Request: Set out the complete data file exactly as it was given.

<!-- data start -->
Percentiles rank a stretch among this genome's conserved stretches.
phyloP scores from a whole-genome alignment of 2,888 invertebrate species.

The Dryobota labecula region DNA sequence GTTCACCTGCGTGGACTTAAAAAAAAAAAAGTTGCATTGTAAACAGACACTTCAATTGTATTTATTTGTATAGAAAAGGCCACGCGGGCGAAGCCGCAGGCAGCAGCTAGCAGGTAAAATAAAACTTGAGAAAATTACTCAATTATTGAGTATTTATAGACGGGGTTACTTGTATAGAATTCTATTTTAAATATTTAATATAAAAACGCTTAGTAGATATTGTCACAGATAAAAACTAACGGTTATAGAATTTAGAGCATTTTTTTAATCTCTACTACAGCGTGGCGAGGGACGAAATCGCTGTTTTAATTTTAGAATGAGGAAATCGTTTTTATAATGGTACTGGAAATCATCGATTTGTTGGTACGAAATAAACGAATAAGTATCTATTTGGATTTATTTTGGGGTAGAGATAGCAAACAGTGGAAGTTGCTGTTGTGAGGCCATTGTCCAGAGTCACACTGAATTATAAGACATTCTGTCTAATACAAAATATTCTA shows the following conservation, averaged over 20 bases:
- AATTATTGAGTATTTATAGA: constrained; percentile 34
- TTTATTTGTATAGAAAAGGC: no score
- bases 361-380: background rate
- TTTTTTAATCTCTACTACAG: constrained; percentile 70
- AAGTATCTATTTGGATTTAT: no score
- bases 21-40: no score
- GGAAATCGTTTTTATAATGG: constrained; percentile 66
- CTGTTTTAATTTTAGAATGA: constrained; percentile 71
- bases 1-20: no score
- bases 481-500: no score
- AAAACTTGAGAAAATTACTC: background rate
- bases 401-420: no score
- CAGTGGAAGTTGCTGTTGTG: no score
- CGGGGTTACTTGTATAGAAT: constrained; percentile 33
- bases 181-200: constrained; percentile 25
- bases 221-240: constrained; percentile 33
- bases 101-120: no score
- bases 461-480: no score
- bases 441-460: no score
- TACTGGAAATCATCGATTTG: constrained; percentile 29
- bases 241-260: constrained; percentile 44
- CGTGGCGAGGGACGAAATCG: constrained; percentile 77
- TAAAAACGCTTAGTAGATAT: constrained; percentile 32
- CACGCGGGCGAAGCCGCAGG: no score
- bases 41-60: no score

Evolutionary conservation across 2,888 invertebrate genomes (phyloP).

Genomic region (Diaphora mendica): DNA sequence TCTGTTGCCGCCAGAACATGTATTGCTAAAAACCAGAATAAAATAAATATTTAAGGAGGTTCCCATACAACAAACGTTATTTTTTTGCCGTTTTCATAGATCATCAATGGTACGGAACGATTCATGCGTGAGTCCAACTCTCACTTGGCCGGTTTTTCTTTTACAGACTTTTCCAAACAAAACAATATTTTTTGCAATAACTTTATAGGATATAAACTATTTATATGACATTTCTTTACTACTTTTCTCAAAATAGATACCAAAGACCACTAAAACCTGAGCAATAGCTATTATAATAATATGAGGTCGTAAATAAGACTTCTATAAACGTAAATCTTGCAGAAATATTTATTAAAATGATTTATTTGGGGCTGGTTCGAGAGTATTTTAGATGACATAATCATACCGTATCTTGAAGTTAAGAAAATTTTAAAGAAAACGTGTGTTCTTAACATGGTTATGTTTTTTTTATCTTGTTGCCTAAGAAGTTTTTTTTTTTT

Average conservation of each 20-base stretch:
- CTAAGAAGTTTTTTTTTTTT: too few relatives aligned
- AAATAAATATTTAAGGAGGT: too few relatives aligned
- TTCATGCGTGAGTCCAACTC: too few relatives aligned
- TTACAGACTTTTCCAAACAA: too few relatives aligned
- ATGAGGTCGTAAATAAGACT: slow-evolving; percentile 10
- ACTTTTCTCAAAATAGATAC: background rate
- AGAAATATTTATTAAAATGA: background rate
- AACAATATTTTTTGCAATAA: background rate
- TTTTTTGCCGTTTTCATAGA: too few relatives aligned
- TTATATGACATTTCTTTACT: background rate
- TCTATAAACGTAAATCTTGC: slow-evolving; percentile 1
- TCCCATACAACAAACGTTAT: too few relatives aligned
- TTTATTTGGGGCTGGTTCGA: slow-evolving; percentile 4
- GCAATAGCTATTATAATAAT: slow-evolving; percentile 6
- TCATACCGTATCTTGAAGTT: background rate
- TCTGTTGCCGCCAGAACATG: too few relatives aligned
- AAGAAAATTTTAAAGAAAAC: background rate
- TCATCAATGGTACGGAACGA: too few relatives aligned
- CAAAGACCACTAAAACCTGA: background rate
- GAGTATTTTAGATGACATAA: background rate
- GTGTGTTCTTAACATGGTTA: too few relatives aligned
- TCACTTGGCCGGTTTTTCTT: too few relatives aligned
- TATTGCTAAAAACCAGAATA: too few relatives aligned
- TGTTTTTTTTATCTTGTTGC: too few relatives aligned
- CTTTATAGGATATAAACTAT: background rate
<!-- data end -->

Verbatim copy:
Percentiles rank a stretch among this genome's conserved stretches.
phyloP scores from a whole-genome alignment of 2,888 invertebrate species.

The Dryobota labecula region DNA sequence GTTCACCTGCGTGGACTTAAAAAAAAAAAAGTTGCATTGTAAACAGACACTTCAATTGTATTTATTTGTATAGAAAAGGCCACGCGGGCGAAGCCGCAGGCAGCAGCTAGCAGGTAAAATAAAACTTGAGAAAATTACTCAATTATTGAGTATTTATAGACGGGGTTACTTGTATAGAATTCTATTTTAAATATTTAATATAAAAACGCTTAGTAGATATTGTCACAGATAAAAACTAACGGTTATAGAATTTAGAGCATTTTTTTAATCTCTACTACAGCGTGGCGAGGGACGAAATCGCTGTTTTAATTTTAGAATGAGGAAATCGTTTTTATAATGGTACTGGAAATCATCGATTTGTTGGTACGAAATAAACGAATAAGTATCTATTTGGATTTATTTTGGGGTAGAGATAGCAAACAGTGGAAGTTGCTGTTGTGAGGCCATTGTCCAGAGTCACACTGAATTATAAGACATTCTGTCTAATACAAAATATTCTA shows the following conservation, averaged over 20 bases:
- AATTATTGAGTATTTATAGA: constrained; percentile 34
- TTTATTTGTATAGAAAAGGC: no score
- bases 361-380: background rate
- TTTTTTAATCTCTACTACAG: constrained; percentile 70
- AAGTATCTATTTGGATTTAT: no score
- bases 21-40: no score
- GGAAATCGTTTTTATAATGG: constrained; percentile 66
- CTGTTTTAATTTTAGAATGA: constrained; percentile 71
- bases 1-20: no score
- bases 481-500: no score
- AAAACTTGAGAAAATTACTC: background rate
- bases 401-420: no score
- CAGTGGAAGTTGCTGTTGTG: no score
- CGGGGTTACTTGTATAGAAT: constrained; percentile 33
- bases 181-200: constrained; percentile 25
- bases 221-240: constrained; percentile 33
- bases 101-120: no score
- bases 461-480: no score
- bases 441-460: no score
- TACTGGAAATCATCGATTTG: constrained; percentile 29
- bases 241-260: constrained; percentile 44
- CGTGGCGAGGGACGAAATCG: constrained; percentile 77
- TAAAAACGCTTAGTAGATAT: constrained; percentile 32
- CACGCGGGCGAAGCCGCAGG: no score
- bases 41-60: no score

Evolutionary conservation across 2,888 invertebrate genomes (phyloP).

Genomic region (Diaphora mendica): DNA sequence TCTGTTGCCGCCAGAACATGTATTGCTAAAAACCAGAATAAAATAAATATTTAAGGAGGTTCCCATACAACAAACGTTATTTTTTTGCCGTTTTCATAGATCATCAATGGTACGGAACGATTCATGCGTGAGTCCAACTCTCACTTGGCCGGTTTTTCTTTTACAGACTTTTCCAAACAAAACAATATTTTTTGCAATAACTTTATAGGATATAAACTATTTATATGACATTTCTTTACTACTTTTCTCAAAATAGATACCAAAGACCACTAAAACCTGAGCAATAGCTATTATAATAATATGAGGTCGTAAATAAGACTTCTATAAACGTAAATCTTGCAGAAATATTTATTAAAATGATTTATTTGGGGCTGGTTCGAGAGTATTTTAGATGACATAATCATACCGTATCTTGAAGTTAAGAAAATTTTAAAGAAAACGTGTGTTCTTAACATGGTTATGTTTTTTTTATCTTGTTGCCTAAGAAGTTTTTTTTTTTT

Average conservation of each 20-base stretch:
- CTAAGAAGTTTTTTTTTTTT: too few relatives aligned
- AAATAAATATTTAAGGAGGT: too few relatives aligned
- TTCATGCGTGAGTCCAACTC: too few relatives aligned
- TTACAGACTTTTCCAAACAA: too few relatives aligned
- ATGAGGTCGTAAATAAGACT: slow-evolving; percentile 10
- ACTTTTCTCAAAATAGATAC: background rate
- AGAAATATTTATTAAAATGA: background rate
- AACAATATTTTTTGCAATAA: background rate
- TTTTTTGCCGTTTTCATAGA: too few relatives aligned
- TTATATGACATTTCTTTACT: background rate
- TCTATAAACGTAAATCTTGC: slow-evolving; percentile 1
- TCCCATACAACAAACGTTAT: too few relatives aligned
- TTTATTTGGGGCTGGTTCGA: slow-evolving; percentile 4
- GCAATAGCTATTATAATAAT: slow-evolving; percentile 6
- TCATACCGTATCTTGAAGTT: background rate
- TCTGTTGCCGCCAGAACATG: too few relatives aligned
- AAGAAAATTTTAAAGAAAAC: background rate
- TCATCAATGGTACGGAACGA: too few relatives aligned
- CAAAGACCACTAAAACCTGA: background rate
- GAGTATTTTAGATGACATAA: background rate
- GTGTGTTCTTAACATGGTTA: too few relatives aligned
- TCACTTGGCCGGTTTTTCTT: too few relatives aligned
- TATTGCTAAAAACCAGAATA: too few relatives aligned
- TGTTTTTTTTATCTTGTTGC: too few relatives aligned
- CTTTATAGGATATAAACTAT: background rate